History Lessons
The gold-price spike in 1980 reflected, in large measure, a fear-induced rush into gold prompted by the geopolitical events and economic developments late in the prior decade – in particular the Iranian hostage crisis, the Soviet Union’s invasion of Afghanistan, record oil prices, and sky-high price inflation.

As we begin 2008, fear is creeping back.  Fear of a wider war in the Middle East, fear of U.S. military intervention in Iran, fear of higher oil prices, fear that financial institutions are in bad shape following the mortgage-backed bond crisis, and fear of stagflation.  Moreover, as refreshing as a new U.S. President and Congress may be next year, some are concerned that they will pursue still more inflationary economic policies.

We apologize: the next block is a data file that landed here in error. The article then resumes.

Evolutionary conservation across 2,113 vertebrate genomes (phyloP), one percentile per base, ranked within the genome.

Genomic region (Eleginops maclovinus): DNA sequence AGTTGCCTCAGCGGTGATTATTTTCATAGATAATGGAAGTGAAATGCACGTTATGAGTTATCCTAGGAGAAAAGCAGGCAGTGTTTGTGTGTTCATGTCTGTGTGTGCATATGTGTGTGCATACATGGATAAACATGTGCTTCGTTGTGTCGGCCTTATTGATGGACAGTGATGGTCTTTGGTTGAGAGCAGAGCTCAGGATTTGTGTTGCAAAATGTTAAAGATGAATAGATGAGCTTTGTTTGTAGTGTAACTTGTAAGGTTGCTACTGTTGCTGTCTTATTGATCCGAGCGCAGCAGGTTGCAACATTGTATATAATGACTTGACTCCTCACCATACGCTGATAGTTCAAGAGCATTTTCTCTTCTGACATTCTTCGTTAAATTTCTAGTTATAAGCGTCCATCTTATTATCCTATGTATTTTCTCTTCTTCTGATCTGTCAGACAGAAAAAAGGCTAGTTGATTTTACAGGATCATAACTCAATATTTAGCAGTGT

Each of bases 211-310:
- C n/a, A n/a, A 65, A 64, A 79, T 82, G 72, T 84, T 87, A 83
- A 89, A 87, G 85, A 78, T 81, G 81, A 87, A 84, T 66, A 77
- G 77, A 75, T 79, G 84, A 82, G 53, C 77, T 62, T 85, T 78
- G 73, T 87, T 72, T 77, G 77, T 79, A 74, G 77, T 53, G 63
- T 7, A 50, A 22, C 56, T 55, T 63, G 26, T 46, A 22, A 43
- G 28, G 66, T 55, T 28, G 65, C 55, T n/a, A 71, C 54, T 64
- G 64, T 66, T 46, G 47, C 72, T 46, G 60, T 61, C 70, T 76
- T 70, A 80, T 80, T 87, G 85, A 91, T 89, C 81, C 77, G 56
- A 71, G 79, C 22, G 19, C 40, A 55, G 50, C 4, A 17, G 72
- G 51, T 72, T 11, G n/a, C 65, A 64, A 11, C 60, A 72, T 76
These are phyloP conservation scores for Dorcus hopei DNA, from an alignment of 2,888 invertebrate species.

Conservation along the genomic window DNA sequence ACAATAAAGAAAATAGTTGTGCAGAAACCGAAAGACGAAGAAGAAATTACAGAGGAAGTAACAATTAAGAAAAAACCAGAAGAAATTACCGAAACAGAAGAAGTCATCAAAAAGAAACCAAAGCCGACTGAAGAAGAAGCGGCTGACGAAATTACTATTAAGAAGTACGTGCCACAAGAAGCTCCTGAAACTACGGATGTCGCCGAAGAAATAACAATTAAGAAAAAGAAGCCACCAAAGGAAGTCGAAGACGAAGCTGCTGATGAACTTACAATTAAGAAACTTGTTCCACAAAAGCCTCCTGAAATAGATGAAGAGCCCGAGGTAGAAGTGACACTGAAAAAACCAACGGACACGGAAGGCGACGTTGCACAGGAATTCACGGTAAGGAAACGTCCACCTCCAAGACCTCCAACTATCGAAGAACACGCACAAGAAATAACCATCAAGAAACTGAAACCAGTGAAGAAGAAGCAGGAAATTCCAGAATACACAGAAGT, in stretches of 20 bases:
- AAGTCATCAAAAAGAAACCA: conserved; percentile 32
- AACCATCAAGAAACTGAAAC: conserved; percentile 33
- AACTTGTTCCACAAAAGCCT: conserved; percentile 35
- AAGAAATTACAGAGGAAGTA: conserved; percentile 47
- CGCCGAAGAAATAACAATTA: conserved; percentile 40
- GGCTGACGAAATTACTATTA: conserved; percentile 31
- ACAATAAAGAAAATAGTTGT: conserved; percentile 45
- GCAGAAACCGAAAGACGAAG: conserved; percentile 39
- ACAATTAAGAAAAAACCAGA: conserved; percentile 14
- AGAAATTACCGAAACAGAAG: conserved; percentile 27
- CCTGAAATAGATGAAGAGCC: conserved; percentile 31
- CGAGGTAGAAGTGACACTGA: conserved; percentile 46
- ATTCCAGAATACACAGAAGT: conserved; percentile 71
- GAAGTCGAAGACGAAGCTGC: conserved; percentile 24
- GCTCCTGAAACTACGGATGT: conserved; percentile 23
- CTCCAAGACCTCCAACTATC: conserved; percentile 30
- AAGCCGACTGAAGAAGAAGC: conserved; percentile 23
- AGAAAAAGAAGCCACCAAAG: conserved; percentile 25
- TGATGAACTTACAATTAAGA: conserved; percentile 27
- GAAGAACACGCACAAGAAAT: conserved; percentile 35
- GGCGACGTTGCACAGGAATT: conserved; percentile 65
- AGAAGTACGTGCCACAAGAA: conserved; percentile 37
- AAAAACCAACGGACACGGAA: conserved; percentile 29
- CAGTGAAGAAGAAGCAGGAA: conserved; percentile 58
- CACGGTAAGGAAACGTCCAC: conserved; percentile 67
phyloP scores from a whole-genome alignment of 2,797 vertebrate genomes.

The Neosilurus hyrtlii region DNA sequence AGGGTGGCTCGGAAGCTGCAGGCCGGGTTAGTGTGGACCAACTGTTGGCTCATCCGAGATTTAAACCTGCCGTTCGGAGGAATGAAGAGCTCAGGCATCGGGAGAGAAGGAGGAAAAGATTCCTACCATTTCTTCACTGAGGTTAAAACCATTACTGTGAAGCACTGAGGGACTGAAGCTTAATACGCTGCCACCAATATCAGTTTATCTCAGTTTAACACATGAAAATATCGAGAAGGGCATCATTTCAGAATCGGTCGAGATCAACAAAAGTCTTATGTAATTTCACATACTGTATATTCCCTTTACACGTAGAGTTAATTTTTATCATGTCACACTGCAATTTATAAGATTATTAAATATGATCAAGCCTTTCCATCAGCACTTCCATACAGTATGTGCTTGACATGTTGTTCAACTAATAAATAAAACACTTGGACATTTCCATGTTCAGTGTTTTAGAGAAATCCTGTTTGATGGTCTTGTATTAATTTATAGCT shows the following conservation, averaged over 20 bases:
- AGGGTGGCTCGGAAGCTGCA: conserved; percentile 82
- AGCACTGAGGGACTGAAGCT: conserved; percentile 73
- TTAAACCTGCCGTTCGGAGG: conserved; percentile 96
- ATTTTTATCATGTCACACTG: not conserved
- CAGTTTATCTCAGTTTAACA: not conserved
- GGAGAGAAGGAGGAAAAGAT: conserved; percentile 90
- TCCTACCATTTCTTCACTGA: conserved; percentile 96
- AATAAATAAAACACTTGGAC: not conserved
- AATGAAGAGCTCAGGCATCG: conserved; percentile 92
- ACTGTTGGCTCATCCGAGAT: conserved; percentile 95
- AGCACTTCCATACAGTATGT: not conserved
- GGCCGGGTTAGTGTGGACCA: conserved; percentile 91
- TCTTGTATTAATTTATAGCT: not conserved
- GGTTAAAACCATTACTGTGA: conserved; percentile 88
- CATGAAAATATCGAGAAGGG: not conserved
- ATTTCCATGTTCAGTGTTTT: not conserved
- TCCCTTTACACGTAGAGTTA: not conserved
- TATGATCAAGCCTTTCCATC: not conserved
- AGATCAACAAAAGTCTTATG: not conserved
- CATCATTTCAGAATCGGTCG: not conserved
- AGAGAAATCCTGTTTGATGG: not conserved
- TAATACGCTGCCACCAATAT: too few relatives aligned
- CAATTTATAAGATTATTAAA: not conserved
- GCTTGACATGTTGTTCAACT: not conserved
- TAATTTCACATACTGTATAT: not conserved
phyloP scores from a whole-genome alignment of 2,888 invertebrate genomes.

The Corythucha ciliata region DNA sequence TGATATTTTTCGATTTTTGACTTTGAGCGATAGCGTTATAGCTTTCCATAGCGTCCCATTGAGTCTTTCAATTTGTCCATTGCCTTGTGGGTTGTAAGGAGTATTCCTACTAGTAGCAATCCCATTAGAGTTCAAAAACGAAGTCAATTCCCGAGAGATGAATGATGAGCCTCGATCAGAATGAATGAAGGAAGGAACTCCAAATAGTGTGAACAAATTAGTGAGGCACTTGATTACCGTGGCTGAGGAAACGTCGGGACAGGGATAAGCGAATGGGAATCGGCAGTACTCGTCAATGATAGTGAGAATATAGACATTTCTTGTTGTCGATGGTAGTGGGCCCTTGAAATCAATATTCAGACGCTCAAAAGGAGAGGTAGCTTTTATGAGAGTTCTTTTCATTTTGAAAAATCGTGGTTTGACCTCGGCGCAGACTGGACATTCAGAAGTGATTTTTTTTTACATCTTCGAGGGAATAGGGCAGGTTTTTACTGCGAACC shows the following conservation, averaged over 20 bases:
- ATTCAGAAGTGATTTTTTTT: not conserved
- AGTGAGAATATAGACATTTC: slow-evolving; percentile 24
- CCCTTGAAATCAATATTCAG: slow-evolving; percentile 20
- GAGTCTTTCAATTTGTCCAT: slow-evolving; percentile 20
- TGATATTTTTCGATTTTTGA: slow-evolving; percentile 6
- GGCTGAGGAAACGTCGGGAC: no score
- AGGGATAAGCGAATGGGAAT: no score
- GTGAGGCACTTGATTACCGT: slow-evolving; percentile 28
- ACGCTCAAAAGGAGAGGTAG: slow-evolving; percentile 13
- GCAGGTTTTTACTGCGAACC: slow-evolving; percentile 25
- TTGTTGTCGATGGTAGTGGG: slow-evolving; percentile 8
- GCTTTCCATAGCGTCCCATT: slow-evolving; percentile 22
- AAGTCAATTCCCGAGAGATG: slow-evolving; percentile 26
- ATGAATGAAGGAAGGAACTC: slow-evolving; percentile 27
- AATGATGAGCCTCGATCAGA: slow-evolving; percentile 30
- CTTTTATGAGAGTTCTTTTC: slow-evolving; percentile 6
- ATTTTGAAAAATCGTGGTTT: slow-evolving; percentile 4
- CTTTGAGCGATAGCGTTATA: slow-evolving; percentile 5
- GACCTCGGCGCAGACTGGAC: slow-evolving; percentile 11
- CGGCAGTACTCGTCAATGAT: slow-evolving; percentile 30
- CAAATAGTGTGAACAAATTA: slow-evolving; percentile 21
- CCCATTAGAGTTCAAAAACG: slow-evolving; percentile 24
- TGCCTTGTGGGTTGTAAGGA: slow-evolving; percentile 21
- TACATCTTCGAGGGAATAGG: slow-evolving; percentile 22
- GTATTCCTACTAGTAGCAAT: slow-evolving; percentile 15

Gold is now appreciating not only against the U.S. dollar – but also in euros, sterling, yen, rupees, and other currencies.  In the past, currency synchronization has been a reliable indicator of forthcoming gold-price strength.

Bull Points Summarized

The price of gold reflects the interaction of sometimes complex and often interdependent developments.  As I see it, the key forces contributing to the metal’s strength now and in the year ahead are:

  • Fear of recession – Fed Chairman Ben Bernanke does not want to take the blame for a deeper slide into recession.  Neither does Congress or the Administration, especially in this election year.  So, it’s likely the Fed as well as fiscal policymakers will take more aggressive steps to minimize the economic downturn.  This means lower interest rates and continued rapid growth in money and credit.